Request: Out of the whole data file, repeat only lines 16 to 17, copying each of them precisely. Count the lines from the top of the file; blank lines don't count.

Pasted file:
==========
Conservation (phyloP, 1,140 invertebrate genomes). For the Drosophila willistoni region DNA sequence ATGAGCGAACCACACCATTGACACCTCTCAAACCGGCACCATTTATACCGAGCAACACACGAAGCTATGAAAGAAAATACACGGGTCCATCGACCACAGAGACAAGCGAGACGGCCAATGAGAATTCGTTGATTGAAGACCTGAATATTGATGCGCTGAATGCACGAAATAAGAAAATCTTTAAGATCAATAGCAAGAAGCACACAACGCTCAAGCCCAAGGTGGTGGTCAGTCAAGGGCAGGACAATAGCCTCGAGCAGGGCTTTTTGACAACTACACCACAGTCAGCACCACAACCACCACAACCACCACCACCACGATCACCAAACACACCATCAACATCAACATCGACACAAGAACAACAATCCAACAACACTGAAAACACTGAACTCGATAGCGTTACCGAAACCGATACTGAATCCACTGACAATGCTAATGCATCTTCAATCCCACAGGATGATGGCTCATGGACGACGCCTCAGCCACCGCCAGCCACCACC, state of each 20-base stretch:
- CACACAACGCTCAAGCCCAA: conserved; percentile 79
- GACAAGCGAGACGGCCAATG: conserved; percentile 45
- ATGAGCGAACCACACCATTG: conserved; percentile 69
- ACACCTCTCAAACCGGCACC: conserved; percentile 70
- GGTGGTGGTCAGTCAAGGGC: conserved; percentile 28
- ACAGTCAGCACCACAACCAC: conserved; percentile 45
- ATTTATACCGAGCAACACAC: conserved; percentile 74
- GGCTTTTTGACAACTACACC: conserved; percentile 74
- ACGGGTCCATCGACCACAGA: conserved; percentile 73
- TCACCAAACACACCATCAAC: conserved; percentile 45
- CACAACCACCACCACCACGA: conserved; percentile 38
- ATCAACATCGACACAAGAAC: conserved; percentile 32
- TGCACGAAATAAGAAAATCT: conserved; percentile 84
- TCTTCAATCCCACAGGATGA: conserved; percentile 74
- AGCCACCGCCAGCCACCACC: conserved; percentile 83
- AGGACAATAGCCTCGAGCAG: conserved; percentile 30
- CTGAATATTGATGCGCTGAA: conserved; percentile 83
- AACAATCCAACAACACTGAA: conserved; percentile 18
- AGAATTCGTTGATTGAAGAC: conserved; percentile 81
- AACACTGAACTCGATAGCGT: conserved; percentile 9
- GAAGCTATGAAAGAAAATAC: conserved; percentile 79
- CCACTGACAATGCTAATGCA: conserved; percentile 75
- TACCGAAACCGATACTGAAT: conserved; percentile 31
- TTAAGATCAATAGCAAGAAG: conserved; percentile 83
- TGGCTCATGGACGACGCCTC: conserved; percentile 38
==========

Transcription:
- AGCCACCGCCAGCCACCACC: conserved; percentile 83
- AGGACAATAGCCTCGAGCAG: conserved; percentile 30